It’s important to know how much money you should set aside to purchase — and live in — the condominium you are considering. Additionally, when you are shopping around and comparing different condominiums, it’s important to compare the purchase prices and monthly fees for each unit.
Ensure you can afford your mortgage and your new monthly expenses. Your bank, mortgage broker or financial advisor can help you tailor your mortgage to suit your financial goals and needs.
There are many different types of mortgages, including conventional, high ratio and second mortgages. Take the time to discuss your current financial position and future goals with your financial advisor and be sure that you are comfortable with your purchase.
Know What you Can Afford
If you are presently renting and are looking at purchasing for the first time, here are some important points to consider when assessing what is affordable for you.
The more of the purchase price you can afford to pay initially, the less interest you will pay over the course of your mortgage.
Consider the type of mortgage, rate of interest and term. Consult with your financial advisor or bank loans officer to decide what works for you, and what would be your financial position if mortgage rates were to rise. Be sure to factor in the costs of mortgage loan insurance if applicable (required if the down payment is less than 20 per cent of the unit’s purchase price). Life insurance may also be desirable but ensure that the costs are also factored into your monthly budget. The more frequent your payments, such as every two weeks instead of monthly, and the shorter the amortization period, the less interest you pay over the course of your mortgage.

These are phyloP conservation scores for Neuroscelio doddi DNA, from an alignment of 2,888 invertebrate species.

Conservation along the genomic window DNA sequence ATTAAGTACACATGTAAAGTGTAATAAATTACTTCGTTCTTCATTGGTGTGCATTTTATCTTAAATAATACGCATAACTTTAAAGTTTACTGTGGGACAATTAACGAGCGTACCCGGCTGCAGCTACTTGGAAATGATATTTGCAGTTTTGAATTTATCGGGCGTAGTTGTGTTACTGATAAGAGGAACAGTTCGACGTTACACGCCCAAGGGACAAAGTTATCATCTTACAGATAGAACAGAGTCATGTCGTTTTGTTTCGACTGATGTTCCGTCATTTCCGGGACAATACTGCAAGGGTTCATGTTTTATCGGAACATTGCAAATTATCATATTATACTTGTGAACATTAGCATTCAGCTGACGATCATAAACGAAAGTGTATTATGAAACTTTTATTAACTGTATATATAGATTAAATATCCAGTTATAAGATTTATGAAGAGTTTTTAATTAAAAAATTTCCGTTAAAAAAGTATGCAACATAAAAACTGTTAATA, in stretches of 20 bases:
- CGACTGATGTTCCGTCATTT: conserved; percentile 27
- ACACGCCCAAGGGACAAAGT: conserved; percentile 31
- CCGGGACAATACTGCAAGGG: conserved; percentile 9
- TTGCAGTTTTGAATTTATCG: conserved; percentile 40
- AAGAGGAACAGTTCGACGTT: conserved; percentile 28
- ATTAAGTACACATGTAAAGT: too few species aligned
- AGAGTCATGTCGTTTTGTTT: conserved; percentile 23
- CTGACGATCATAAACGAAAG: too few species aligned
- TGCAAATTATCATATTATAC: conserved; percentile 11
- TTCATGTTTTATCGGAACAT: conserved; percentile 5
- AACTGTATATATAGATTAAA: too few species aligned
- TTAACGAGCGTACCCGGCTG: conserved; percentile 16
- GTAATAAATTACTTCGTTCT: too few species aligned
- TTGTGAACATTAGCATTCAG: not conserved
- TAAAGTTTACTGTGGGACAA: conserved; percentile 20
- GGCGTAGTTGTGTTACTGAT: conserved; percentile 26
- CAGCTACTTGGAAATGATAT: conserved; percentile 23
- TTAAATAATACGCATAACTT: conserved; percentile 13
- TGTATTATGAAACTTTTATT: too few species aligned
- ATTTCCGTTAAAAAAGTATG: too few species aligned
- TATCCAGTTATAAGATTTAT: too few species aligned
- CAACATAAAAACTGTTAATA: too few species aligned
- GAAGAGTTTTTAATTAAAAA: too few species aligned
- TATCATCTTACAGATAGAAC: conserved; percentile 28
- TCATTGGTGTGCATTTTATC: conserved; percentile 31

As a condominium owner, you will pay a monthly fee that is your share of the operation and maintenance of the common property elements. A portion of this fee will typically be set aside for the corporation’s reserve fund, which covers the costs of major repairs and replacement of the common property elements over time. You will need to know exactly what is and isn’t included in the fees for any condominium you consider, and how much you can expect to pay.
When you rent a place to live, the property tax is usually a part of your rent. When you own a condominium, you are responsible for paying your own property taxes. For a new condominium, the municipality in which your condominium is located should be able to tell you how much you can expect to pay. For existing condominiums, this information can be provided by the real estate agent or the vendor. Ask for a copy of the most recent property assessment and tax bill.
These may or may not be included in your monthly condominium fee. You will want to know what you can expect to pay for utilities such as natural gas, water and electricity.
Did you know?
Any costs over and above the basic unit purchase price should be clearly outlined in the agreement of purchase and sale. You should budget for these charges when you are considering buying.
For more info, visit cmhc.ca